Floating fortresses

MODIS satellite image of Shackleton Ice Shelf
MODIS satellite image of Shackleton Ice Shelf from the NSIDC's Antarctic Glaciological Data Centre. Image taken 26 February 2003 with MODIS.

Antarctic ice shelves are like nothing else on earth. Their seaward edges are vast, imposing cliffs of ice. The biggest of these ‘ice barriers’ stand as much as 50 metres above sea level and descend many times that distance below the sea surface to their base. Source of the world’s biggest icebergs, Antarctic ice shelves are the largest pieces of floating ice on the planet.

Ice shelves are the seaward extension of the Antarctic ice sheet – the ‘estuaries’ of vast glacial streams that move steadily down from the continent’s centre to the coast. These virtually-level platforms together make up more than a tenth of Antarctica’s surface area, about the size of France, Spain and Italy combined.

They look permanent, and have existed for many thousands of years, but ice shelves are constantly changing as they gain ice from the hinterland or lose it to the sea, often in the form of Antarctica’s characteristic flat-topped giant icebergs. In recent times some Antarctic ice shelves have disintegrated and disappeared, victims of warming atmosphere and ocean.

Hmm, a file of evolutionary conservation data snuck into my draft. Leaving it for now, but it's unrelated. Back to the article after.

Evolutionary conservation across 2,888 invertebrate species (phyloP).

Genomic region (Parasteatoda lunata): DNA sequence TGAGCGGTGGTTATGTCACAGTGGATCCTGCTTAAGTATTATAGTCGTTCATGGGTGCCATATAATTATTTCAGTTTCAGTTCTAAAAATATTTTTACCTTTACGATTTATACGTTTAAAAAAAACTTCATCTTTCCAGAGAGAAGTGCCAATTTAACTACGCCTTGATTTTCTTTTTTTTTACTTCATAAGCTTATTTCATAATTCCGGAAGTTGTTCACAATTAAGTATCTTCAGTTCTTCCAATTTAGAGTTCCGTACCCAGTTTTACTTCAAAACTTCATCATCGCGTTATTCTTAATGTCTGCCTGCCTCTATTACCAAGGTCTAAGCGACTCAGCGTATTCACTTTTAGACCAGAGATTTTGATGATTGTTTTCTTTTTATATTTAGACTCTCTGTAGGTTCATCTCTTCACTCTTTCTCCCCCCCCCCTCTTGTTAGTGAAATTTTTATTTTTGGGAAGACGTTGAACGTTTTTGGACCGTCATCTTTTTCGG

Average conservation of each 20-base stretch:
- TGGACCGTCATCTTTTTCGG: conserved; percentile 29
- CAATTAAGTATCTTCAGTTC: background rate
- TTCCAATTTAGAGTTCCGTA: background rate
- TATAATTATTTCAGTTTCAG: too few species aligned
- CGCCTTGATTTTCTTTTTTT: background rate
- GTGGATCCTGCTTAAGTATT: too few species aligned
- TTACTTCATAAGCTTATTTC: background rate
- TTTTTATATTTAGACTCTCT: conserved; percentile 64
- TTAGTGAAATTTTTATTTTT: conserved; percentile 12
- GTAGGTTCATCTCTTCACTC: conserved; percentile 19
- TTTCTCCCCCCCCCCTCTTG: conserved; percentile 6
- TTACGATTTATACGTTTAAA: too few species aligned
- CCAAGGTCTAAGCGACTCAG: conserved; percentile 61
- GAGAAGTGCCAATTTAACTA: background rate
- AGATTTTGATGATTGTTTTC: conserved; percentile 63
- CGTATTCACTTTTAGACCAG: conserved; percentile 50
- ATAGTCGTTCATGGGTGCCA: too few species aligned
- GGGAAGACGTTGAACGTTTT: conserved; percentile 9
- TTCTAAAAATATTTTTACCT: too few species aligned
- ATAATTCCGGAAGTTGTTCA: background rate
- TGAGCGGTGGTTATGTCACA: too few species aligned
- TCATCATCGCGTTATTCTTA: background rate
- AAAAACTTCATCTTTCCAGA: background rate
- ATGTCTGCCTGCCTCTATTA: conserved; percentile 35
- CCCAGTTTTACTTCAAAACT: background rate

Shackleton Ice Shelf is a prominent feature of the coast of East Antarctica around the 100°E meridian of longitude. Extending for hundreds of kilometres along the coast, it has been measured at nearly 34,000 square kilometres, about half the area of Tasmania, though it appears to be smaller today than in Mawson’s time.

Today’s Russian station of Mirny is about 100 kilometres west of Shackleton Ice Shelf. Towards its eastern end, about 250 kilometres from the AAE’s Western Base, is a region of low, rocky coastal hills, now known as Bunger Hills, discovered in 1912 by Alexander Kennedy, a member of Frank Wild’s party. Further east about 450 kilometres is the Australian station of Casey.

This page was last modified on July 3, 2014.